2 – Do not buy uncommons in any of the rooms: you will get ripped off. The best place to get uncommons is by asking hardcore drafters if they are looking to sell. Drafters often sell their rares, but they have an account full of uncommons they don’t want to sell at 16 for 1 ticket… but they can’t really get rid of them for much more. This is how I got most of my uncommons – by talking to some of my buddies. Coldsnap is the most popular drafting format right now, which means that the uncommons I needed are exactly the ones people have a million of. This is how I managed to get my Yetis, my Ironfoots, my Hearts… and, basically, everything I needed.
But what, exactly, did I need? Here is the list I came up with:
Yeah, that’s right: I am splashing for Green for Into the North. Scrying Sheets is that important, and thanks to the fact that my opponent won’t be running Pithing Needles, I am a land destruction deck short (on his side) of a fine gameplan of leaning on that sucker.
All that talk about Coldsnap draft had made me explore the fact that maybe, just maybe, I could get away with the old Icefall/Martyr trick in Constructed as well as I could in Limited. After that, the deck basically built itself. With Blaze being a lot less reliable than Demonfire, I decided that I did need some extra win conditions, and that’s where the super-cheap (3 for 1 ticket) Rimescale Dragons came from. As a bonus… they are snow creatures!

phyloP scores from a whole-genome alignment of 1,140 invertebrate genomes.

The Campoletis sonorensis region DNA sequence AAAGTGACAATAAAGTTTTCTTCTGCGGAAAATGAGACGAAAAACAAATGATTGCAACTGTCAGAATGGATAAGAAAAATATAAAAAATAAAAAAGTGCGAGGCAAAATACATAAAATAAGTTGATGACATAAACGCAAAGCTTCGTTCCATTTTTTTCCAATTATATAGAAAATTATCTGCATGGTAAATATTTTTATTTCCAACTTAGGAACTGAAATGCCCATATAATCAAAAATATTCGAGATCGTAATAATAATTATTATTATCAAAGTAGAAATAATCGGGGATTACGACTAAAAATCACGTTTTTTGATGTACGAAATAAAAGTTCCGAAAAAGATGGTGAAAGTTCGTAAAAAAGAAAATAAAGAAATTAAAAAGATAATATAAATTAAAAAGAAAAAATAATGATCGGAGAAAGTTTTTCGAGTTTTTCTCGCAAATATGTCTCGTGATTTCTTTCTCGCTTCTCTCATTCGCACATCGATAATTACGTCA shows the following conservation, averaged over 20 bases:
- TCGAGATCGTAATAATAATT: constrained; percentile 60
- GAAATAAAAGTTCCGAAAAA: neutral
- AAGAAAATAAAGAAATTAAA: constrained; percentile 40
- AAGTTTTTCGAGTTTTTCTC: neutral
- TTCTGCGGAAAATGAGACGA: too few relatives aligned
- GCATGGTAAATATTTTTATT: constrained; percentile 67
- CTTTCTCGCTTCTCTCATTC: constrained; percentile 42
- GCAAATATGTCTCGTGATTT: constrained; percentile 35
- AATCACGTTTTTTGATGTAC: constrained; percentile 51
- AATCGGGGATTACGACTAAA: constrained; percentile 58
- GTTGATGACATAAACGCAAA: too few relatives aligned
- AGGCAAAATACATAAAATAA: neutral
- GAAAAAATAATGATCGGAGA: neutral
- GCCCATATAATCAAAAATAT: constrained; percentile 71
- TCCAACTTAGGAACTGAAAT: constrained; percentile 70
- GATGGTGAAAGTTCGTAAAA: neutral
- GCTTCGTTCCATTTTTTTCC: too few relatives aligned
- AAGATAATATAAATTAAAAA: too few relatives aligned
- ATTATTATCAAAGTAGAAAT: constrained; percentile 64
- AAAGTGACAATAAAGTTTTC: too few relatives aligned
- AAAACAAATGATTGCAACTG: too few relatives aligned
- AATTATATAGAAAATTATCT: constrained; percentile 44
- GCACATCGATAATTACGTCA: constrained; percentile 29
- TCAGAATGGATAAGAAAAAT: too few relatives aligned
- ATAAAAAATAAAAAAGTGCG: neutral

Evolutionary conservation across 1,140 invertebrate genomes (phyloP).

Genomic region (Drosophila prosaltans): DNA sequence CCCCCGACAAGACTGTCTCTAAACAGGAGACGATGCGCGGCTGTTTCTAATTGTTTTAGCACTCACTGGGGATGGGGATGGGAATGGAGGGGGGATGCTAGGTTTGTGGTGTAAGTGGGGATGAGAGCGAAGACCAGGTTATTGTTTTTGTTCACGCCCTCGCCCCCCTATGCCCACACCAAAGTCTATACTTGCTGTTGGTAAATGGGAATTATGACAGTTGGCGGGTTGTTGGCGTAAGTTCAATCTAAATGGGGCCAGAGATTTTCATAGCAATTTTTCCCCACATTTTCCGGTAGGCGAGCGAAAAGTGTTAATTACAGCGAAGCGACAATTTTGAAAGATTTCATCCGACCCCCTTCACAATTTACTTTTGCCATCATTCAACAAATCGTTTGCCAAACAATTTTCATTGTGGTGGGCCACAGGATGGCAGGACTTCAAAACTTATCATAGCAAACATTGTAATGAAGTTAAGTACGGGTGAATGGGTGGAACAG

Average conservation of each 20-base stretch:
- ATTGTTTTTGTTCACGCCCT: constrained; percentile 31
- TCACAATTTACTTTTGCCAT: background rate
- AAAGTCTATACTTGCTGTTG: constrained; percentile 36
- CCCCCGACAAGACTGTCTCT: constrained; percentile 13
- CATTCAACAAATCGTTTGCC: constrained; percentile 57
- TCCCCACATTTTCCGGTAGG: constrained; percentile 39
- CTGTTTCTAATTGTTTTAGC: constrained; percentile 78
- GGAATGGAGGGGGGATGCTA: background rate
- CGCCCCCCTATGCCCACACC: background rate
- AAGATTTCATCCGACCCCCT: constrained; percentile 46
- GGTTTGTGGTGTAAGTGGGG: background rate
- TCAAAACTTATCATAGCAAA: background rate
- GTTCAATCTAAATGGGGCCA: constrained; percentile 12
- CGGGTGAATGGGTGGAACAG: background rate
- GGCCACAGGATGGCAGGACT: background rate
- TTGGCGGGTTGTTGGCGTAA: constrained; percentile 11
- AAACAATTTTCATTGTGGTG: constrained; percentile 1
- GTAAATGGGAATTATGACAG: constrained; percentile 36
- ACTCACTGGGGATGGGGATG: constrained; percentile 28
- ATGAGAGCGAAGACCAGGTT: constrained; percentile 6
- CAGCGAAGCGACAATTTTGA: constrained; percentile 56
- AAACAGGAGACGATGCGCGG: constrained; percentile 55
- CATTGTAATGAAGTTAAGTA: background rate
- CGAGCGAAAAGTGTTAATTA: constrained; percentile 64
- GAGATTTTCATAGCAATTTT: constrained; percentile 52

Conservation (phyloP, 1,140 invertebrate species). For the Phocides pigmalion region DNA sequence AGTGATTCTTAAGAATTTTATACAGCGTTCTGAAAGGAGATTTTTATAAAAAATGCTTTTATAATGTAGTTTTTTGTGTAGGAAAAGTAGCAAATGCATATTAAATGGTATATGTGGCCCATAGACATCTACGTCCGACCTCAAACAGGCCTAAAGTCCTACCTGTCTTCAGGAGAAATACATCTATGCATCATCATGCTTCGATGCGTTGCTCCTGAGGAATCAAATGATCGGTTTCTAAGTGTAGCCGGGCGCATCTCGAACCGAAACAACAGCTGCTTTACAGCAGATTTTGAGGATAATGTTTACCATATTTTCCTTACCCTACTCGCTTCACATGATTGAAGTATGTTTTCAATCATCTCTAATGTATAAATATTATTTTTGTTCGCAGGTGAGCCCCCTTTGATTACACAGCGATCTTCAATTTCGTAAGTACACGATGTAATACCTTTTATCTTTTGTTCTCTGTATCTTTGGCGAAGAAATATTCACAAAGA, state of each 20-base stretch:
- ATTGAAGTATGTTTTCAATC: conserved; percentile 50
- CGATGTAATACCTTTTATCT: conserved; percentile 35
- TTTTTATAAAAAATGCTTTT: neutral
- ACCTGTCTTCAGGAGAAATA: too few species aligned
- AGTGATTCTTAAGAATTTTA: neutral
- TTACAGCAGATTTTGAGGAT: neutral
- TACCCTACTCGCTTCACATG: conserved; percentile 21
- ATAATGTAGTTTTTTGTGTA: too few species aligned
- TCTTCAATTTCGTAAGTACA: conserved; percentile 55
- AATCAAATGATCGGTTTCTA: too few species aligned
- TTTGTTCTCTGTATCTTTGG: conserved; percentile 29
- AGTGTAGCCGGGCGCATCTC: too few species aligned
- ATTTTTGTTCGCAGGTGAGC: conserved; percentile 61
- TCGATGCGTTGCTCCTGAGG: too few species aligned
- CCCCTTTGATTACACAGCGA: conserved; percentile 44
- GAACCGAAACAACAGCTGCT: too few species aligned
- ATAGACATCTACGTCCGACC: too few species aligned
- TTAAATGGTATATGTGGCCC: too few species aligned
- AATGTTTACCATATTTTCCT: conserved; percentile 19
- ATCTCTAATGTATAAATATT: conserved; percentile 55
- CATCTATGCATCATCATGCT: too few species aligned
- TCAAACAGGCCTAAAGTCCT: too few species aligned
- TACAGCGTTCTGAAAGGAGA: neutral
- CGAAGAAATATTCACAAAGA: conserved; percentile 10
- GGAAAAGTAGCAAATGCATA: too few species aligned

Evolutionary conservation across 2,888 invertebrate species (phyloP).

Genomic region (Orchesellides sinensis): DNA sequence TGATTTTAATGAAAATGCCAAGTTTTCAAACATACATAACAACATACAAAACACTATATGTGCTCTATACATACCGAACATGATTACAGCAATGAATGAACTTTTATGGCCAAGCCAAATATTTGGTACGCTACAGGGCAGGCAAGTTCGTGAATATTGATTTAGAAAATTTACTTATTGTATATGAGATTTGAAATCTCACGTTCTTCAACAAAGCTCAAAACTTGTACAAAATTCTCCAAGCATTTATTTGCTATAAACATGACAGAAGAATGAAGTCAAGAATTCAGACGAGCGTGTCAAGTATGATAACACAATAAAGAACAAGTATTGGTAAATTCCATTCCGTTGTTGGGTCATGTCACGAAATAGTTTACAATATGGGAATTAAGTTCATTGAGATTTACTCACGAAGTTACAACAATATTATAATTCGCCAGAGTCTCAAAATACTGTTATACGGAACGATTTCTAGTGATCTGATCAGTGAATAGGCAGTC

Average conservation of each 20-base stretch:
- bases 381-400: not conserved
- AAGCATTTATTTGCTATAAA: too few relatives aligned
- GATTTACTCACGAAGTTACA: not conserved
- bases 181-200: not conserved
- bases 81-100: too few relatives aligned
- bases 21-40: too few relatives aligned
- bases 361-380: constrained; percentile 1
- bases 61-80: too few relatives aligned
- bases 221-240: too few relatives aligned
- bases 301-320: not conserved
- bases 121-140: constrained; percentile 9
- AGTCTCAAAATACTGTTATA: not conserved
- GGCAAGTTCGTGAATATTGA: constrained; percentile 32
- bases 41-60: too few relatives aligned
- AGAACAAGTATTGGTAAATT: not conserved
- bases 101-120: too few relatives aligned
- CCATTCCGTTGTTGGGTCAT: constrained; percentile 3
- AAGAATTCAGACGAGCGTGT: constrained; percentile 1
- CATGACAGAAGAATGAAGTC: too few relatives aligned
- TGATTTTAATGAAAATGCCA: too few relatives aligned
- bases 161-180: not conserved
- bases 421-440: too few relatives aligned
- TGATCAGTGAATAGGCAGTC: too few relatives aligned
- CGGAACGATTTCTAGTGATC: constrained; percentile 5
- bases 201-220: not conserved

What you’ve got here is a midrange control deck with early game disruption, like the original version, but with slightly more board-control cards, and with the possibility of land kill overload. The land kill is primarily there to allow you time to set up your card drawing engine of “snow stuff and Sheets,” to draw into more good stuff. Don’t play this as a beatdown deck, as your plan is not to kill your opponent as fast as possible (you don’t even have good creatures); you are just trying to set up the board heavily in your favour.
Martyr of Ashes is, of course, perfect against creature decks, but he fills a role of Icefall recursion if the Earthquake Men don’t help at all in the matchup. The acceleration – Into the North and Coldsteel Heart – is there to work with your good four-drop spells, like Stalking Yeti and Icefall, but is also good late-game as you just want as much mana as possible for Blaze, multiple Sheets (here’s hoping), or Icefall recursion.
Frostling received a spot because, like the Martyr, even if you are playing against Control and they aren’t really optimal, they can be sacrificed to fetch back an Icefall. Once I’ve filled out the deck with the greatest speed-bumps in snowie history – The Ironfoots – and I think you have a decent deck.
The sideboard is a mix of good commons and cheap uncommons, since I basically blew my wad on the maindeck, and it leaves me plenty of cards to board in for almost any matchup. Don’t get me wrong, I am hoping I get to play against a creature deck, but even if Sean is playing control of some kind, I feel like I have a perfectly adequate land destruction game.
Here’s hoping my matchup is good, and that I didn’t dig deep for Scrying Sheets for nothing! I didn’t really get a great impression of what Sean likes to play from the last Battle Royale, so I simply attempted to make the best all-round deck that could be tuned for any given matchup.
Wish me luck!
PS: The deck runs at around 17 tickets for the Scrying Sheets, and 24 uncommons can be bought at 4 for 1 ticket or less. Throw in a buck for the Dragons, and you should have plenty left over.